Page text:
Rise of the Rocket Girls unveils this forgotten history with nuance and insight, weaving in personal details about friendships, marriage, and motherhood with the technical problems these women solved, such as exactly how much fuel a rocket needed and how much would make it explode. And as the share of women graduating with technical degrees continues to plateau — and, in some cases, plummet — Holt’s book is an important reminder of how women’s work has been essential to advances in science and technology all along.
ThinkProgress spoke to Holt about the stories in her book, how JPL built and maintained such a strong group of female scientists, and the role of women in science and tech.
One thing that struck me is that in between all the details about JPL and all the science details, you really weave in a lot of detail about their personal lives. Is there a particular reason you felt like that was important?
In the beginning, I didn’t want to talk about their personal lives at all. I felt it would take away from what they did professionally, and from the contributions scientifically, and I worried if I talked too much about their personal lives it would undermine the contributions they had made.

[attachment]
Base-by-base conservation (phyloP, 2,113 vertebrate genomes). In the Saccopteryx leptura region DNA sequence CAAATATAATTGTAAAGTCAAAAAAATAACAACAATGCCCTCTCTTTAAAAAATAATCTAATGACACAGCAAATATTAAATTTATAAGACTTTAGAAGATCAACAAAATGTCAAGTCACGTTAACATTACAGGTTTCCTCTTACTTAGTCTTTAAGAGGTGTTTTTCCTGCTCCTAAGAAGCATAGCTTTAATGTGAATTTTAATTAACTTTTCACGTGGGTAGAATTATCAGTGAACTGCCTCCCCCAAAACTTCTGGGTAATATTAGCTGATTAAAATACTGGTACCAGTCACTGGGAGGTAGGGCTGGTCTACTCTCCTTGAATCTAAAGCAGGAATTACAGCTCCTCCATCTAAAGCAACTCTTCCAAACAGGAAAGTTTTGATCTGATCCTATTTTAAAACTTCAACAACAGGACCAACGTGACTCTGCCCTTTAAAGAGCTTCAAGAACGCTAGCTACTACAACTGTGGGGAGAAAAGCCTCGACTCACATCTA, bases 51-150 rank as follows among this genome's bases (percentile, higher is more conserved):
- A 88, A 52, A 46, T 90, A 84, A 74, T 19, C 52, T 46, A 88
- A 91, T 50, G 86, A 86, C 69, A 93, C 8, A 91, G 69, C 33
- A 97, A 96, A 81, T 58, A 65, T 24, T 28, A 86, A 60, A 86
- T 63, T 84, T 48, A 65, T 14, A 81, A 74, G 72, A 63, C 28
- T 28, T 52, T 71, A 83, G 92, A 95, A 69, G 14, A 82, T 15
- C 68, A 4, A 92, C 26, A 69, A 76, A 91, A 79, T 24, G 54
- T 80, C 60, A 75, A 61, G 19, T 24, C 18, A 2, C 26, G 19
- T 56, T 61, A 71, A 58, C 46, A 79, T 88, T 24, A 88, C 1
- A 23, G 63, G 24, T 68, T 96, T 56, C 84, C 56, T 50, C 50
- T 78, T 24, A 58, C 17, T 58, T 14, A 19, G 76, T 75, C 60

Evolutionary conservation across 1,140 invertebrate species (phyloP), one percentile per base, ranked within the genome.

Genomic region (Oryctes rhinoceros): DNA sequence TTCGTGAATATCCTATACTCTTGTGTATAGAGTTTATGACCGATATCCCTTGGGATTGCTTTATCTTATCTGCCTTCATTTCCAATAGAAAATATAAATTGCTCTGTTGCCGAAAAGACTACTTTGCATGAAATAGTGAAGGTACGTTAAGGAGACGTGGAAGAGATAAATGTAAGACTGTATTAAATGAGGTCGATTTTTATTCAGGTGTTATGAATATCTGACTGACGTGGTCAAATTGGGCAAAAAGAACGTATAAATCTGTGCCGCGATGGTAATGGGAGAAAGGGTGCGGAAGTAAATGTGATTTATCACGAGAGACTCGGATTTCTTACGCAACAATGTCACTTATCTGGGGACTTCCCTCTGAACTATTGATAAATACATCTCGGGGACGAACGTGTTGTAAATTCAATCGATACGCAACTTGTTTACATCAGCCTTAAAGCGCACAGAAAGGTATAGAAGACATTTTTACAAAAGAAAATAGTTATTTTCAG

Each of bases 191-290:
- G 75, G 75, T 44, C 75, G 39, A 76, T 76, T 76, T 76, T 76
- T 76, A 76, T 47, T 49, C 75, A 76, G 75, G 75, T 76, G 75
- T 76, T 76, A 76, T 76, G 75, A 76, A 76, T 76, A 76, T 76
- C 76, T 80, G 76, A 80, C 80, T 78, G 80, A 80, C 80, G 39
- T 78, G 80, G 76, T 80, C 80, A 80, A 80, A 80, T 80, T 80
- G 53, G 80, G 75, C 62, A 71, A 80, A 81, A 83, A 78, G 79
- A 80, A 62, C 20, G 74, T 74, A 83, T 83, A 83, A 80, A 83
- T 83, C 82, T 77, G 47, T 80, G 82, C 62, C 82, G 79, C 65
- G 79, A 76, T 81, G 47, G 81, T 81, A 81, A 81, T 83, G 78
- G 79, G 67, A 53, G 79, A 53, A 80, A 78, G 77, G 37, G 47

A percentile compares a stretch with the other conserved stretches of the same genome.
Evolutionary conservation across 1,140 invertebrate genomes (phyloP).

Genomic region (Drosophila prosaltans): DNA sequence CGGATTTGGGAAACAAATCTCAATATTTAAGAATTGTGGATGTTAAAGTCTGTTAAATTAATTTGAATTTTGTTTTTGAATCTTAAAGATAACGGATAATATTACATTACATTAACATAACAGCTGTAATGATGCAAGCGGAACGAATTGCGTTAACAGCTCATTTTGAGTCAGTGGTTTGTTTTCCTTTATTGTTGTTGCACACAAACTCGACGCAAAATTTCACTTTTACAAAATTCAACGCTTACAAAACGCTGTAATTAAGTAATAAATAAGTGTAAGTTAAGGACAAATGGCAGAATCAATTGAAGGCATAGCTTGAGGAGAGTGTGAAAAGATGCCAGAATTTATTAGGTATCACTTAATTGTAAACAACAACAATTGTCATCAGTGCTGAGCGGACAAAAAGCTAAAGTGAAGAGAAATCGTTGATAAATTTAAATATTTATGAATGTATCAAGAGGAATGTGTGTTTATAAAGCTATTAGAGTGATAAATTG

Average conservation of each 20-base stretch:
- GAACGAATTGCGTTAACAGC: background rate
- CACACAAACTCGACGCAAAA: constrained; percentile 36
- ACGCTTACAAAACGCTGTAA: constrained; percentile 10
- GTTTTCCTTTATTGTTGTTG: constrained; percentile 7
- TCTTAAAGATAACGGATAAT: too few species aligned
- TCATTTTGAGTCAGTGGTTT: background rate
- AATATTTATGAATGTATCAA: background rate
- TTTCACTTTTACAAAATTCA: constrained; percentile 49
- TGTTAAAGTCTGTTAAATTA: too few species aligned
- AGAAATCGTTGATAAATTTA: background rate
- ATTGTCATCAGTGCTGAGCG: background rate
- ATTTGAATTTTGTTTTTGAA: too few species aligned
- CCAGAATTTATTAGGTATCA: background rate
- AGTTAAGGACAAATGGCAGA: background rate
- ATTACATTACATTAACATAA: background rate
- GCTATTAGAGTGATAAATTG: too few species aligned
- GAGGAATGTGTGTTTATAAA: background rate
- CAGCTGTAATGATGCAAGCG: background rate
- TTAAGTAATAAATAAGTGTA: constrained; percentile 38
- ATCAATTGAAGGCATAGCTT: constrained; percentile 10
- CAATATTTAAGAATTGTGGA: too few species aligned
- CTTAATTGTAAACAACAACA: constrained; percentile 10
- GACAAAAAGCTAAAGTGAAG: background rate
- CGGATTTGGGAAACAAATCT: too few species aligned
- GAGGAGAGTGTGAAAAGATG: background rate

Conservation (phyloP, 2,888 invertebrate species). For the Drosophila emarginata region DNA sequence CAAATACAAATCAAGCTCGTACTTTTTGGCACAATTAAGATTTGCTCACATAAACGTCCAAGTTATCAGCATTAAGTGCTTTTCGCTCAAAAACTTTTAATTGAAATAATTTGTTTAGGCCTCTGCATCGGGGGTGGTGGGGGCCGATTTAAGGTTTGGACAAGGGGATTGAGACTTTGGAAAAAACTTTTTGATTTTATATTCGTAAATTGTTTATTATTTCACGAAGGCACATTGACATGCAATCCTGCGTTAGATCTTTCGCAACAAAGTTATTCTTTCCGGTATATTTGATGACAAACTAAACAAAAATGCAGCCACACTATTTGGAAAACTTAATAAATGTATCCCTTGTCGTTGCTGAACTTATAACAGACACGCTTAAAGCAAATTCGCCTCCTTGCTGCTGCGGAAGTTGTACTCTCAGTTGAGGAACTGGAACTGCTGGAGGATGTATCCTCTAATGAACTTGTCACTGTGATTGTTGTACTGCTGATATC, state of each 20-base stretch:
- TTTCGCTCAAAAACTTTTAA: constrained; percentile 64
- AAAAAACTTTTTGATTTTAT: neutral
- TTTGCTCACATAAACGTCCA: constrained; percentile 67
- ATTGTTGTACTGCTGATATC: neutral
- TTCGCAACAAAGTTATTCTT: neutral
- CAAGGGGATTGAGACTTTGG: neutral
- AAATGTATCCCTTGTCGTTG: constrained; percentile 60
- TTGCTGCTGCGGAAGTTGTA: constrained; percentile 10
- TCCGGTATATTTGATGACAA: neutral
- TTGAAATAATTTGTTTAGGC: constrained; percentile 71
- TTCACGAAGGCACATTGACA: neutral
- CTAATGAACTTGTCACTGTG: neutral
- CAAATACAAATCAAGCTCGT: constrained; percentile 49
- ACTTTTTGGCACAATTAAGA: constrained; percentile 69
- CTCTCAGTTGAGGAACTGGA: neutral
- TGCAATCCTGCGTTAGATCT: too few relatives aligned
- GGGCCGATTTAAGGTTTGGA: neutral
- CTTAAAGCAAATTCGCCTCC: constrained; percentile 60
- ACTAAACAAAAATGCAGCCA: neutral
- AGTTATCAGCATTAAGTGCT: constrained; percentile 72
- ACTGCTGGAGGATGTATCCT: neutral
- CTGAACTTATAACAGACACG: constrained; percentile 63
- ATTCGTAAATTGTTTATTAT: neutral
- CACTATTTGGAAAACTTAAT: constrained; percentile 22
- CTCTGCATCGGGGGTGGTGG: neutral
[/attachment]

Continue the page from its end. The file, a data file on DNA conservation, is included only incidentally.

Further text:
Ultimately, I decided I wouldn’t be honoring their legacy if I didn’t tell the full story. Luckily, because this is a book, I had the space to tell both their scientific contributions and their personal lives. The reason I felt it was really important is because they were able to accomplish these incredibly long careers at a time when women with children did not typically work outside the home — so what they accomplished was really unique. They were able to do it because of very specific institutional dynamics and very specific ways that they were able to manage their personal lives as well, and I do think it’s a very powerful message for women today to hear.

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